The Food, Folklore, and Art of Lowcountry Cooking: A Celebration of the Foods, History, and Romance Handed Down From England, Africa, The Caribbean, France, Germany, and Scotland (Joseph E. Dabney – Cumberland House/Sourcebooks, Inc., 2010)
The book’s subtitle, “A Celebration of the Foods, History, and Romance Handed Down from Africa, The Caribbean, France, Germany, and Scotland” really says it all.
Packed with historical anecdotes, primary source material, and interviews as well as photos, tips, and plenty of recipes from Low Country residents themselves. Refreshingly enough, the book does not romanticize plantation culture or the Old South as other southern cookbooks very often tend to.
Dabney doesn’t shy away from discussing slavery or segregation and what they meant for the development of the region and it’s unique culinary profile. What makes this book truly unique, in my opinion, is that it gives fairly balanced treatment to all of the groups that call the region home and he acknowledges all of the culinary traditions—African and Caribbean included—that have shaped eating and cooking in the region. Significantly, Dabney gives historical context to the culinary traditions the important contributions that Afro-descendents made to the culture and food of Low Country.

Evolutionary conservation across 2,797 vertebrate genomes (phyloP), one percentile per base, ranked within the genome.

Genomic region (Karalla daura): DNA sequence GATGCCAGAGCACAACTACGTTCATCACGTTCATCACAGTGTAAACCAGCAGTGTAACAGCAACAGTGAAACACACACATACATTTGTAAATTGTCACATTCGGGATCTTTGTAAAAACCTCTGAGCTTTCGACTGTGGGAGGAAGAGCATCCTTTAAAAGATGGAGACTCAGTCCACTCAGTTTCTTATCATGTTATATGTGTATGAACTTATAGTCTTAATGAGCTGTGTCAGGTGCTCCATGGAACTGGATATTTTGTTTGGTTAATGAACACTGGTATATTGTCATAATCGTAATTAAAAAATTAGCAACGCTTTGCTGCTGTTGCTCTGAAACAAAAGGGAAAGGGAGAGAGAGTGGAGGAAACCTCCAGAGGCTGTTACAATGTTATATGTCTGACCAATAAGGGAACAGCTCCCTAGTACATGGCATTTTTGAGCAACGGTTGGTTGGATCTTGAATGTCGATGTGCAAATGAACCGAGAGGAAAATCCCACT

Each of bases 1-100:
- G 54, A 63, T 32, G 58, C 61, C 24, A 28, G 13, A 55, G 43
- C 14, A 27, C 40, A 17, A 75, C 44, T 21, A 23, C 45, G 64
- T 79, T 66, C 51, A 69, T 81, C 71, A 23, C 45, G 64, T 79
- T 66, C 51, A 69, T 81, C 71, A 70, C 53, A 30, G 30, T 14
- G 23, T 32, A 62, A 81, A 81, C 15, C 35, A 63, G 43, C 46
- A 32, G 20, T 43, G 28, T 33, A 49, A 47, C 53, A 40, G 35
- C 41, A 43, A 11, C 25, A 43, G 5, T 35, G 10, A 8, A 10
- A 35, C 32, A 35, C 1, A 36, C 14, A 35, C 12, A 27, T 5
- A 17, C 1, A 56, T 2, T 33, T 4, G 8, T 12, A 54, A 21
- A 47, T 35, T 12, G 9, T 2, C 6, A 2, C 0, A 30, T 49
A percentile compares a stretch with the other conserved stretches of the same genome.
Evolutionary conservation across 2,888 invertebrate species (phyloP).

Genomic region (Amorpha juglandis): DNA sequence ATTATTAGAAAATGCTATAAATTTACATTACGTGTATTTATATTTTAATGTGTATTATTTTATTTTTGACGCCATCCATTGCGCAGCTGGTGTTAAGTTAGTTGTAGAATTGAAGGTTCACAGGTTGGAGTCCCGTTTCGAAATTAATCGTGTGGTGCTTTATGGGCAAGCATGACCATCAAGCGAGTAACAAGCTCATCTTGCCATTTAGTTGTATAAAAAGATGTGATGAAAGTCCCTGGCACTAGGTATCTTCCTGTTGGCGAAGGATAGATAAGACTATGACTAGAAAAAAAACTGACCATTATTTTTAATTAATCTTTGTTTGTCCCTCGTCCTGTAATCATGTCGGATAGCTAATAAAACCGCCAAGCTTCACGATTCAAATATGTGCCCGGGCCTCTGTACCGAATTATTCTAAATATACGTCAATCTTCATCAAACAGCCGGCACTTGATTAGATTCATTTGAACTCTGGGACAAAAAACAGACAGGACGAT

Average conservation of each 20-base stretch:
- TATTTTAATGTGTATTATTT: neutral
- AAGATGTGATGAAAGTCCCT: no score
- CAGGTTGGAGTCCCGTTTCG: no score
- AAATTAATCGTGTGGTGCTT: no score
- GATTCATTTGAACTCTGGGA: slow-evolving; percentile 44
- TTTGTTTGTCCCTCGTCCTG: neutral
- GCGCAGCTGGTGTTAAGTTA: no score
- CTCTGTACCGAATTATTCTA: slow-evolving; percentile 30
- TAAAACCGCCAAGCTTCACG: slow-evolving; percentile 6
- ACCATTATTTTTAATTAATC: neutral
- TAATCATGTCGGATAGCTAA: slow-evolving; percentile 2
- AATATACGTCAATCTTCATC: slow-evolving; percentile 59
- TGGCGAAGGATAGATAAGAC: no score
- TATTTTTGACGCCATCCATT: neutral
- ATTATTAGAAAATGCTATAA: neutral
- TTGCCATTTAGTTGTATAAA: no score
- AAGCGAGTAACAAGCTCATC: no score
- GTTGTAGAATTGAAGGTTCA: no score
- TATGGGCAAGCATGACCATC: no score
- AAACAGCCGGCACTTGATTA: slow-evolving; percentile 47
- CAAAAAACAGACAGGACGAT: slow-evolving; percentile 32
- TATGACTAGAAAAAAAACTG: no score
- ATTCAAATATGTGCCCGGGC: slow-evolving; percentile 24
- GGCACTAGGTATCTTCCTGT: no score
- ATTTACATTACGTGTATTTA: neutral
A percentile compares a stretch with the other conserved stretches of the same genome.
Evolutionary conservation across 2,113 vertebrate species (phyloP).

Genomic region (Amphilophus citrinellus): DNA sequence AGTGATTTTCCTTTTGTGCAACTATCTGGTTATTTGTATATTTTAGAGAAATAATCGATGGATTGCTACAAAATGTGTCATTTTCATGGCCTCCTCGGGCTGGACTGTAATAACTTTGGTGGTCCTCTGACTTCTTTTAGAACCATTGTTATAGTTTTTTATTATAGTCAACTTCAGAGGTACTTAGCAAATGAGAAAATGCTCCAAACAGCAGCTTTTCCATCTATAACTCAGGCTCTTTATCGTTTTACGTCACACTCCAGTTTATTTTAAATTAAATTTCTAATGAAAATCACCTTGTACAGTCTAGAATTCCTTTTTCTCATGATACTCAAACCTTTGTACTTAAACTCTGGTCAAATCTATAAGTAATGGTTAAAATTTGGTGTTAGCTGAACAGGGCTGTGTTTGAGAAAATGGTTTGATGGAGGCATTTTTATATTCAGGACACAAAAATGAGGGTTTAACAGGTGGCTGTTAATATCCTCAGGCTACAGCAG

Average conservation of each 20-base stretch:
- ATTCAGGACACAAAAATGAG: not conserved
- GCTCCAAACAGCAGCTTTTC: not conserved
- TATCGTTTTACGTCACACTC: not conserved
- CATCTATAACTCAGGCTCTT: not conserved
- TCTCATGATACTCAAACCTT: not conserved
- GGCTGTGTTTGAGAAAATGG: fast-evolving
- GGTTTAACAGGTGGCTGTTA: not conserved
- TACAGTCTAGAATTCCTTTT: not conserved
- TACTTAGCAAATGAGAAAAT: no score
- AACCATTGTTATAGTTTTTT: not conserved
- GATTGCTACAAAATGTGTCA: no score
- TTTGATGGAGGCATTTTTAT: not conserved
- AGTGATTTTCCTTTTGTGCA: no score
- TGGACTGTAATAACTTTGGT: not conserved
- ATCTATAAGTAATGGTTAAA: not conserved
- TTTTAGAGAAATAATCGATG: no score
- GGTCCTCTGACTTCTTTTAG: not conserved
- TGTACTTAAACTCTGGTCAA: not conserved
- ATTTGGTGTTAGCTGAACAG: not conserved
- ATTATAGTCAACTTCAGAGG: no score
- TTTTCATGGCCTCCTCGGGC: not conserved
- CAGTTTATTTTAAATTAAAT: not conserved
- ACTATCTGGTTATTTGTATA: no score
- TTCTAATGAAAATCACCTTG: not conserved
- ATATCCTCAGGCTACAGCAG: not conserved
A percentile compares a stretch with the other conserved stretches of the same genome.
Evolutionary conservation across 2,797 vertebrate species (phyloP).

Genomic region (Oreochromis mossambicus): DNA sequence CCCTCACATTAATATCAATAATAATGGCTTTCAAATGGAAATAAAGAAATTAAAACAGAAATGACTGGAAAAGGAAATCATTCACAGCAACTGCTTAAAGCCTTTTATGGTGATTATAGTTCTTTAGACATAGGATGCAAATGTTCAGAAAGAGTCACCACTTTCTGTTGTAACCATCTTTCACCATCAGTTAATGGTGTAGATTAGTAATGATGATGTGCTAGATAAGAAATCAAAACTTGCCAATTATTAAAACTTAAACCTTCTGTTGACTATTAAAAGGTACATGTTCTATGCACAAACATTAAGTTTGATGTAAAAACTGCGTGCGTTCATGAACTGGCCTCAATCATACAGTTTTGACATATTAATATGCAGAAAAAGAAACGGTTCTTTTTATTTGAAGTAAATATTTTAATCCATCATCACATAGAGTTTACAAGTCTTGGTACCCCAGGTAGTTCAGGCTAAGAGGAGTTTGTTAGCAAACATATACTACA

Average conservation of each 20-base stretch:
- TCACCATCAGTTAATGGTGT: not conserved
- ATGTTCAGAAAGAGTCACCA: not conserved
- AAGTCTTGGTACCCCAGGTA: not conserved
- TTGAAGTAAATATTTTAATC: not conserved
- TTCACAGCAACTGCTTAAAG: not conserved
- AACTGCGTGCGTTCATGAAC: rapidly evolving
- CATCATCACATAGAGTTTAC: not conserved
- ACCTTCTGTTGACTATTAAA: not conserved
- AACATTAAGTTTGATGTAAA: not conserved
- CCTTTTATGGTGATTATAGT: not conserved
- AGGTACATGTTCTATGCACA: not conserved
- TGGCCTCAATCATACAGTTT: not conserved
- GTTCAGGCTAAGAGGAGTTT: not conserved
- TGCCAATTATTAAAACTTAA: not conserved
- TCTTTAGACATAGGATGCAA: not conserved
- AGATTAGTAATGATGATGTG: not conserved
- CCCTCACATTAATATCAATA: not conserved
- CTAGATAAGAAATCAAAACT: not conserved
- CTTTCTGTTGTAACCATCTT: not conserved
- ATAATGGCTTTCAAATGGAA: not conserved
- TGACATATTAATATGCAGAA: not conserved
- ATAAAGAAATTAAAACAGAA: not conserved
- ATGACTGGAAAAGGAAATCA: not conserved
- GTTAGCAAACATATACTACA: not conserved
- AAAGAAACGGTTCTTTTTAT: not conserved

From Carolina Gold rice to seafood and barbecue sauce, whole chapters on benne (sesame) seeds and wild game, and the original recipe (and story behind) Frogmore Stew also known as Lowcountry Boil, Dabney has offered the reader a well-researched, entertaining book with plenty of recipes that is easily accessible to the home cook. It also that includes and extensive cookbook and food history reference list that could serve as a great starting point for academic research. The Food, Folklore, and Art of Low Country Cooking is a recommended addition to any cookbook collection.
Herbal medicine stall in Coronation Market -- Kingston, Jamaica